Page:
At the GEM Scotland visit, and also in a presentation at a recent Museums Association event, we heard all about how the project was put together. The digitisation was done by the Digital Design Studio at Glasgow School of Art, working with a distinguished academic advisory panel. This process created amazingly accurate and academically robust digital visualisations of clothing and weaponry. These ‘digital assets’ are now a virtual collection of artefacts in the care of the NTS. The fighting scenes were created using motion capture and battle re-enactors again with the guidance of the academic advisory panel. This is really impressive work. The problem is, I only know about it because of attending industry events.
My third lesson from Bannockburn is – find a way to tell your own story. Even if I didn’t work in the field I would have been interested to know that the clothing and weaponry is historically accurate. In this age of video gaming and Hollywood films, the assumption I think is that historical accuracy is sacrificed for engagement and entertainment. When this is not the case, visitor experiences need to shout louder about the work they’ve done. My early 60s couple I mentioned earlier would have been engaged by knowing more about the historical accuracy of the digital images. This tendency to not tell the ‘behind-the-scenes’ stories sufficiently is something I see time and again in museums particularly, so much of the fascinating conservation or community engagement stories just don’t get told or given enough prominence.
Inside / Outside
After the digital experience, there is a door out towards the outdoor space which consists of an avenue of trees leading to the 1960s rotunda, flagpole and famous Robert the Bruce statue (all monuments to mark the spot where Bruce is thought to have raised his standard before the battle).
According to the original interpretation plan, the outside space is intended to be a place for “commemoration, reflection and inspiration”. It is free to visit the outside space and monuments, and since their refurbishment this has become a social space for the local community where dog walkers and families enjoy the parkland. Over the years, there have been instances of antisocial behaviour around the monument, but currently this seems to have abated, possibly due to engagement activities with the local community, which is great news.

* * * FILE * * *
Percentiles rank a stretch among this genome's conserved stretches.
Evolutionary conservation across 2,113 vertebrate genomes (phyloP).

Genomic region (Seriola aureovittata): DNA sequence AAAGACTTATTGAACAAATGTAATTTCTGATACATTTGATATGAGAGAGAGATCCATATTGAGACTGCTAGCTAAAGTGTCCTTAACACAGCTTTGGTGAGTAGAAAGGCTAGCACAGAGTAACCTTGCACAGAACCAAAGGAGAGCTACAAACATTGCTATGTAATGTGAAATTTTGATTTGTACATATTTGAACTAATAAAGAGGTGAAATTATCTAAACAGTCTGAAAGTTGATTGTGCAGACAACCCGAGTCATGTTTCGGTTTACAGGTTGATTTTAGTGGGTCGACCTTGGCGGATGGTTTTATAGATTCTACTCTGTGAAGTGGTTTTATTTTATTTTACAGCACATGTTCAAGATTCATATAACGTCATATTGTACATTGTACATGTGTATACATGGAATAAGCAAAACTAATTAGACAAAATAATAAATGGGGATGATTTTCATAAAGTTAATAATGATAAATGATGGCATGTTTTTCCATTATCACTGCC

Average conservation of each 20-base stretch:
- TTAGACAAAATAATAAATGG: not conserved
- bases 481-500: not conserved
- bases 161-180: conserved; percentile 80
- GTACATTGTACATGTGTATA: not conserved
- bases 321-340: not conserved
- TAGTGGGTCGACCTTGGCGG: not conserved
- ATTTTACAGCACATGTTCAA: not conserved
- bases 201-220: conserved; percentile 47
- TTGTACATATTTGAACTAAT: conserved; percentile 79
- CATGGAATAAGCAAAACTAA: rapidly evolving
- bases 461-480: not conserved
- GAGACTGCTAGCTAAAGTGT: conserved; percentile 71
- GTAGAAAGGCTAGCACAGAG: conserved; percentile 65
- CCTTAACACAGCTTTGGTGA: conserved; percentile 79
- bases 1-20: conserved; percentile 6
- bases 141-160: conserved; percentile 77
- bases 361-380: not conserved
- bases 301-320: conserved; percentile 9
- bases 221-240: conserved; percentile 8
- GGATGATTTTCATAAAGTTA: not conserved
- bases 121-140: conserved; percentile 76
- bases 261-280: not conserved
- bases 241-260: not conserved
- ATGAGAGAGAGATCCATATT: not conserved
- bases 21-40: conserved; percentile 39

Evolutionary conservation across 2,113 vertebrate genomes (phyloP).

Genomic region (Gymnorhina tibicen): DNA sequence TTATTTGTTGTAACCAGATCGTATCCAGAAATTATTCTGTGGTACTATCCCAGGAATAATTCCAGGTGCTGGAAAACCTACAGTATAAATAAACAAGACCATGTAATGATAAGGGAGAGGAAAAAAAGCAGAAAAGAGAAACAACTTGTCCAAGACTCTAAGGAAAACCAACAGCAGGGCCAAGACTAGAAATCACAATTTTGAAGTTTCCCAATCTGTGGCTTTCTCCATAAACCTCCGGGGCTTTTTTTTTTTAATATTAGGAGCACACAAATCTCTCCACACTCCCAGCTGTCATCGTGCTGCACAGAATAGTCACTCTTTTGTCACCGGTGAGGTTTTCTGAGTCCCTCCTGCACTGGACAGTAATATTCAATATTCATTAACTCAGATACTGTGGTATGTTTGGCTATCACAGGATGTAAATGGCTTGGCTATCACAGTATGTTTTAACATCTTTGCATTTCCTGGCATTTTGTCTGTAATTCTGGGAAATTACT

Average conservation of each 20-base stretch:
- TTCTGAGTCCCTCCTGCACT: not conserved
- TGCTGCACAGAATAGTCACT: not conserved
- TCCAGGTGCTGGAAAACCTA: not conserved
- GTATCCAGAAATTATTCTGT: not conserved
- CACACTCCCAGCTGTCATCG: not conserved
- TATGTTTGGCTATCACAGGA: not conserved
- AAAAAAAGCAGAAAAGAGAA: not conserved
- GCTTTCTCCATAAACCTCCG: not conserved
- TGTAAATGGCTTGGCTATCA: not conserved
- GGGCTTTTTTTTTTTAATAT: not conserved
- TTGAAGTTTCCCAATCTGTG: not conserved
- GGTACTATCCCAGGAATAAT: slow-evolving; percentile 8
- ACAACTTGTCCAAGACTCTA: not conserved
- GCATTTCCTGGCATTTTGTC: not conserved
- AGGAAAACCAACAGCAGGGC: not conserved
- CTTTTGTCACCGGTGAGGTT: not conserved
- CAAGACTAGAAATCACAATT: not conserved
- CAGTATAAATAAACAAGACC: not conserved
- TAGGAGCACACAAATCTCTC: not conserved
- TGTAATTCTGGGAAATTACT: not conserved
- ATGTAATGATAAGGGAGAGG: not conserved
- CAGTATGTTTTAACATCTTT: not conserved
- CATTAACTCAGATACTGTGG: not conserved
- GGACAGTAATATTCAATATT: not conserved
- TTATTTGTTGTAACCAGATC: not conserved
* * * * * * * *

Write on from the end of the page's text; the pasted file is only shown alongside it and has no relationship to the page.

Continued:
These outside spaces are well done. I like the timeline, the poetry, the parkland… but there is a real jarring for me between the inside and outside spaces. I didn’t really feel that I was encouraged outside after my digital experience. And once outside there were no echos of the inside experience or shared design language.
My fourth lesson is – always think carefully about linking inside and outside spaces.
Overall I enjoyed my Bannockburn experience. I liked the game, and I would recommend it to families with children and to young people comfortable with digital experiences and technology. I think that NTS are to be commended for being so brave in their approach to this visitor centre. It is not like anything else, it is a unique experience and it will no doubt be memorable for all those who visit.
However, my fifth lesson is to think about preferred learning styles or Gardner’s multiple intelligences and provide something for people who like to read information, and have a thirst for ‘facts’, or people who just don’t get on with the digital approach. Happily, Bannockburn do have something that does just that. Currently hidden away on their dedicated learning website, the “Battlepedia” makes use of all the digital assets and allows you to explore the characters, weaponry, locations and armour associated with the battle. I just hope that in future they will find a way to make this software available within the visitor centre itself on browsable touchscreens. Ideally for those who turn up unprepared and are unable to get a timed slot for the game!